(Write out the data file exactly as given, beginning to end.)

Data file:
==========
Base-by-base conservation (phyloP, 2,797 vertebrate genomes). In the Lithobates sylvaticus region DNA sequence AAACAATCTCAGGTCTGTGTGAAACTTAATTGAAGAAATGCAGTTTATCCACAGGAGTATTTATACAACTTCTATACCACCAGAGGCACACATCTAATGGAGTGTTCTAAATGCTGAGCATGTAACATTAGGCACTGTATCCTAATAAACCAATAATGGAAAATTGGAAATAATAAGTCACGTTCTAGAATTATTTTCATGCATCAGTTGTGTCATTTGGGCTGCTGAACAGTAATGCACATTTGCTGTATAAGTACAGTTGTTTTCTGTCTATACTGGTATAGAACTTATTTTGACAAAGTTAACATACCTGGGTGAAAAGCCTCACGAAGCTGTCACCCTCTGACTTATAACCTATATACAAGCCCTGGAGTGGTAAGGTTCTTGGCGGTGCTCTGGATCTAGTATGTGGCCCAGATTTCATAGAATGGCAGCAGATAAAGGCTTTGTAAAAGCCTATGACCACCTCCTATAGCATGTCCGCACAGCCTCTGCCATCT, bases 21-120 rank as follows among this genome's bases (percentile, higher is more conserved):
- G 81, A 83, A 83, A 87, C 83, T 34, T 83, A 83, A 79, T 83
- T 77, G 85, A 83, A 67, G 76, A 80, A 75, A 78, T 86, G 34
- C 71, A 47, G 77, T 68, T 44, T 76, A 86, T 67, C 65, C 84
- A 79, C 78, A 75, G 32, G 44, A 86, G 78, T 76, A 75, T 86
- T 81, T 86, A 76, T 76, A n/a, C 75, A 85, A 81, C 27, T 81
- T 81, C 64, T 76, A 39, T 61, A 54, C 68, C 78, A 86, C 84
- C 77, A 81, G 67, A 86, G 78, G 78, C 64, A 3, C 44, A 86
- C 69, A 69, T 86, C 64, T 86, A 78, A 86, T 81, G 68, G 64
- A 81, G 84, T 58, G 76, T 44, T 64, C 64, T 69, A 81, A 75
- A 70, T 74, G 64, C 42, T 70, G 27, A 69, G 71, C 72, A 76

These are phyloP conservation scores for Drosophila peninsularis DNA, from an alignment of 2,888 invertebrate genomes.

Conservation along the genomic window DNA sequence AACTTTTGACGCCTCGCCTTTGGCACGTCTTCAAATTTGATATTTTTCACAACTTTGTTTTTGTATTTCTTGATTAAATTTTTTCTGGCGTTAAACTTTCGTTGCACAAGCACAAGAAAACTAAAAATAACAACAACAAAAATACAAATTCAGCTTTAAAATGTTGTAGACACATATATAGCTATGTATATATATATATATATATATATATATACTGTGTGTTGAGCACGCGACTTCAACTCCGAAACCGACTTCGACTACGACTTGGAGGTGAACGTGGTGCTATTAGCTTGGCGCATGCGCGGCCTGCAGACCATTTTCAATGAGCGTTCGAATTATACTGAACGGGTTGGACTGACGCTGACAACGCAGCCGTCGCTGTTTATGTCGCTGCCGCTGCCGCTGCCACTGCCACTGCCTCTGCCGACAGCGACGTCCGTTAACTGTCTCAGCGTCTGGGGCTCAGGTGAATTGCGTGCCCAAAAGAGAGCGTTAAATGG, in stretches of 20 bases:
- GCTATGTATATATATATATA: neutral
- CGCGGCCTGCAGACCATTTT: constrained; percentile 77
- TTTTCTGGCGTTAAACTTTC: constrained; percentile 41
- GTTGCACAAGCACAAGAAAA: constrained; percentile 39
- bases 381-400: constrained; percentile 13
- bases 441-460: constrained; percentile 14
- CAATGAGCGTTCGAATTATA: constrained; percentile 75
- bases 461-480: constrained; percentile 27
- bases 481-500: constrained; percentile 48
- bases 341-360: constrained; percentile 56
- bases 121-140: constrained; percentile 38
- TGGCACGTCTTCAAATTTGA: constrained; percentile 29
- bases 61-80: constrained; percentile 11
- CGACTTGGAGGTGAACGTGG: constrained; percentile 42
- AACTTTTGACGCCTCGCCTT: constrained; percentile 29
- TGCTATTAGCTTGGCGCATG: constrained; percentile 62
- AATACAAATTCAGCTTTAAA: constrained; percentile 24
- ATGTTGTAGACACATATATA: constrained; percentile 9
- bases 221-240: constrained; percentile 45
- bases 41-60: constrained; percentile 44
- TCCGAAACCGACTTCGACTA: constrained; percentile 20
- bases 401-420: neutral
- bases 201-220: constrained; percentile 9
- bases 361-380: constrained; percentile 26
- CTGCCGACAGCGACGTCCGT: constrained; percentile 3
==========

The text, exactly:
Base-by-base conservation (phyloP, 2,797 vertebrate genomes). In the Lithobates sylvaticus region DNA sequence AAACAATCTCAGGTCTGTGTGAAACTTAATTGAAGAAATGCAGTTTATCCACAGGAGTATTTATACAACTTCTATACCACCAGAGGCACACATCTAATGGAGTGTTCTAAATGCTGAGCATGTAACATTAGGCACTGTATCCTAATAAACCAATAATGGAAAATTGGAAATAATAAGTCACGTTCTAGAATTATTTTCATGCATCAGTTGTGTCATTTGGGCTGCTGAACAGTAATGCACATTTGCTGTATAAGTACAGTTGTTTTCTGTCTATACTGGTATAGAACTTATTTTGACAAAGTTAACATACCTGGGTGAAAAGCCTCACGAAGCTGTCACCCTCTGACTTATAACCTATATACAAGCCCTGGAGTGGTAAGGTTCTTGGCGGTGCTCTGGATCTAGTATGTGGCCCAGATTTCATAGAATGGCAGCAGATAAAGGCTTTGTAAAAGCCTATGACCACCTCCTATAGCATGTCCGCACAGCCTCTGCCATCT, bases 21-120 rank as follows among this genome's bases (percentile, higher is more conserved):
- G 81, A 83, A 83, A 87, C 83, T 34, T 83, A 83, A 79, T 83
- T 77, G 85, A 83, A 67, G 76, A 80, A 75, A 78, T 86, G 34
- C 71, A 47, G 77, T 68, T 44, T 76, A 86, T 67, C 65, C 84
- A 79, C 78, A 75, G 32, G 44, A 86, G 78, T 76, A 75, T 86
- T 81, T 86, A 76, T 76, A n/a, C 75, A 85, A 81, C 27, T 81
- T 81, C 64, T 76, A 39, T 61, A 54, C 68, C 78, A 86, C 84
- C 77, A 81, G 67, A 86, G 78, G 78, C 64, A 3, C 44, A 86
- C 69, A 69, T 86, C 64, T 86, A 78, A 86, T 81, G 68, G 64
- A 81, G 84, T 58, G 76, T 44, T 64, C 64, T 69, A 81, A 75
- A 70, T 74, G 64, C 42, T 70, G 27, A 69, G 71, C 72, A 76

These are phyloP conservation scores for Drosophila peninsularis DNA, from an alignment of 2,888 invertebrate genomes.

Conservation along the genomic window DNA sequence AACTTTTGACGCCTCGCCTTTGGCACGTCTTCAAATTTGATATTTTTCACAACTTTGTTTTTGTATTTCTTGATTAAATTTTTTCTGGCGTTAAACTTTCGTTGCACAAGCACAAGAAAACTAAAAATAACAACAACAAAAATACAAATTCAGCTTTAAAATGTTGTAGACACATATATAGCTATGTATATATATATATATATATATATATATACTGTGTGTTGAGCACGCGACTTCAACTCCGAAACCGACTTCGACTACGACTTGGAGGTGAACGTGGTGCTATTAGCTTGGCGCATGCGCGGCCTGCAGACCATTTTCAATGAGCGTTCGAATTATACTGAACGGGTTGGACTGACGCTGACAACGCAGCCGTCGCTGTTTATGTCGCTGCCGCTGCCGCTGCCACTGCCACTGCCTCTGCCGACAGCGACGTCCGTTAACTGTCTCAGCGTCTGGGGCTCAGGTGAATTGCGTGCCCAAAAGAGAGCGTTAAATGG, in stretches of 20 bases:
- GCTATGTATATATATATATA: neutral
- CGCGGCCTGCAGACCATTTT: constrained; percentile 77
- TTTTCTGGCGTTAAACTTTC: constrained; percentile 41
- GTTGCACAAGCACAAGAAAA: constrained; percentile 39
- bases 381-400: constrained; percentile 13
- bases 441-460: constrained; percentile 14
- CAATGAGCGTTCGAATTATA: constrained; percentile 75
- bases 461-480: constrained; percentile 27
- bases 481-500: constrained; percentile 48
- bases 341-360: constrained; percentile 56
- bases 121-140: constrained; percentile 38
- TGGCACGTCTTCAAATTTGA: constrained; percentile 29
- bases 61-80: constrained; percentile 11
- CGACTTGGAGGTGAACGTGG: constrained; percentile 42
- AACTTTTGACGCCTCGCCTT: constrained; percentile 29
- TGCTATTAGCTTGGCGCATG: constrained; percentile 62
- AATACAAATTCAGCTTTAAA: constrained; percentile 24
- ATGTTGTAGACACATATATA: constrained; percentile 9
- bases 221-240: constrained; percentile 45
- bases 41-60: constrained; percentile 44
- TCCGAAACCGACTTCGACTA: constrained; percentile 20
- bases 401-420: neutral
- bases 201-220: constrained; percentile 9
- bases 361-380: constrained; percentile 26
- CTGCCGACAGCGACGTCCGT: constrained; percentile 3